A 2nd Act: A Picture’s Worth
When you open the photo album depicting Karen Shell’s life to date, you see images that tell a story of tenacity, drive and resilience. The photos do not emphasize her more than three decades as a successful, award-winning freelance commercial photographer. Instead, they shine light on her support of others and how this mainstay in her life began when she was a child.
“I experienced a challenging and abusive childhood, and it gave me the desire and drive at a young age to want to help others,” Shell said. “So even while I was still living through some of it, I was actively seeking that out.”
Shell’s work with those in need began when she spent a few hours on a Saturday with kids at the Vista Colina Family Shelter. When it was time for her to go, the kids wrapped their arms around her legs to prevent her from leaving. The touching experience left Shell wanting to do more, despite being “broker than broke” because she had not yet begun building her photography business. Still, she successfully harnessed her idea to provide a new swing set for the kids, realizing how easy it was to make a difference. “I just had to have an idea and act on it,” Shell said. “From that moment on, I was in hot pursuit and started creating my own stuff.”
A self-described “born entrepreneur,” Shell spent two decades working on community projects ranging from shoe drives to reading programs, including coordinating an annual Picture Day for a thousand children experiencing homelessness at Children First Leadership Academy (formerly Thomas J. Pappas Schools for homeless children) so they could have free portraits.
Her deep connection as a mentor for five years with a group of 17 kids at the Leadership Academy sharpened her focus. Hoping to build the kids’ confidence, Shell arranged for photographers to teach them photography and exhibit their work at Burton Barr Central Library. She didn’t expect to see the profound changes in these kids she had come to know so well. “I thought, this is it! I had finally found the way to make a life-changing difference in these kids’ lives,” Shell said. “They were more open, connected, vibrant, confident and calm. And I thought, I really need to build this.”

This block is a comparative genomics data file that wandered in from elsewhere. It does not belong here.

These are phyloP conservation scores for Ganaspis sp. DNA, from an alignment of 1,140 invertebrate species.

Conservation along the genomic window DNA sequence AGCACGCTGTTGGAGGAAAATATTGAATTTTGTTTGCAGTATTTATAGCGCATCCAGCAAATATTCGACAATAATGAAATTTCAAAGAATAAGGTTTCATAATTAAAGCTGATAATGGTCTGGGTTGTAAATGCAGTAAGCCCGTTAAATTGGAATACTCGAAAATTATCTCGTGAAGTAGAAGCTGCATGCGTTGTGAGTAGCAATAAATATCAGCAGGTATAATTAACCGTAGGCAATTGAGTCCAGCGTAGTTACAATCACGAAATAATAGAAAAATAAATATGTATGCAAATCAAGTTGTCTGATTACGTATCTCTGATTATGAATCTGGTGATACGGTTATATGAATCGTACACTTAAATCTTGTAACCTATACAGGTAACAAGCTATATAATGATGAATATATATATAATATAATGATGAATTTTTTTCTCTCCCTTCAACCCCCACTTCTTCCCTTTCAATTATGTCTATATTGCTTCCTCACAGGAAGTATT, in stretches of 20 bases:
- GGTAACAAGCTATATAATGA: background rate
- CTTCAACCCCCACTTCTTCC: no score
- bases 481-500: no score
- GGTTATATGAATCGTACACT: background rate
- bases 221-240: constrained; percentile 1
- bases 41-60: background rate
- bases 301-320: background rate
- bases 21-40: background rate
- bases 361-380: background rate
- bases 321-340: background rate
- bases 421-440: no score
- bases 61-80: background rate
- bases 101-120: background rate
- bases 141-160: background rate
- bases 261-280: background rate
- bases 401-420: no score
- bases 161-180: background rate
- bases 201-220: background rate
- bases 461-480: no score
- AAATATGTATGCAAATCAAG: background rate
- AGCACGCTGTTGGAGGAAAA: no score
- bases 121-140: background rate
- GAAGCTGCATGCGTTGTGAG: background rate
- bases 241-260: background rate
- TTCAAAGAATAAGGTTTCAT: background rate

Build she did. Shell established the nonprofit Kids in Focus in 2012. Kids in Focus empowers youth, ages 10 to 18, who come from backgrounds of poverty, homelessness, neglect or abuse to reframe the world around them, becoming more aware and connected. The nonprofit is dedicated to mentoring youth to overcome adversity and build resilience through the art of photography.
Youth from partner organizations throughout the Valley participate in the no-cost programs. A camera, mentor, field trips, self-celebration and continuum of care are embedded in every program. “Using the camera as a tool is incredibly effective because it’s like a safety net,” Shell said. “You pair kids with a mentor who’s trained to see and notice, take them on field trips to remove them from their daily stressful environment, and the magic starts to happen.”
After eight years of working 18-hour days, seven days a week, between her photography business and Kids in Focus, Shell could no longer do both and made what she felt was the clear choice. “There was no hesitation,” she said. “I’m going to give up my career because my heart is with the kids.”
Just as a camera’s fast shutter speed captures quick-moving action, Kids in Focus has grown from only Shell and volunteer mentors to include staff and an expanded board of directors now supporting 700 kids a year. “I’m really proud of the profoundly life-changing programs I innately created because of my own experience, and that I grew the organization from nothing to where it is today,” she said.
As you turn to the next page in Shell’s photo album, you will see it is not yet filled with images. That is because another act is on the horizon as Shell recently transitioned from her role as Kids in Focus executive director after more than a decade. She will undoubtedly continue her lifelong pursuit and intense focus on giving back.
“When you go through really hard stuff, it’s going to change you, but you get to choose how,” Shell said. “You have two choices — bitter or better. I wanted to be better because of it. It’s always been clear to me there’s nothing more healing and rewarding than when you give to others.”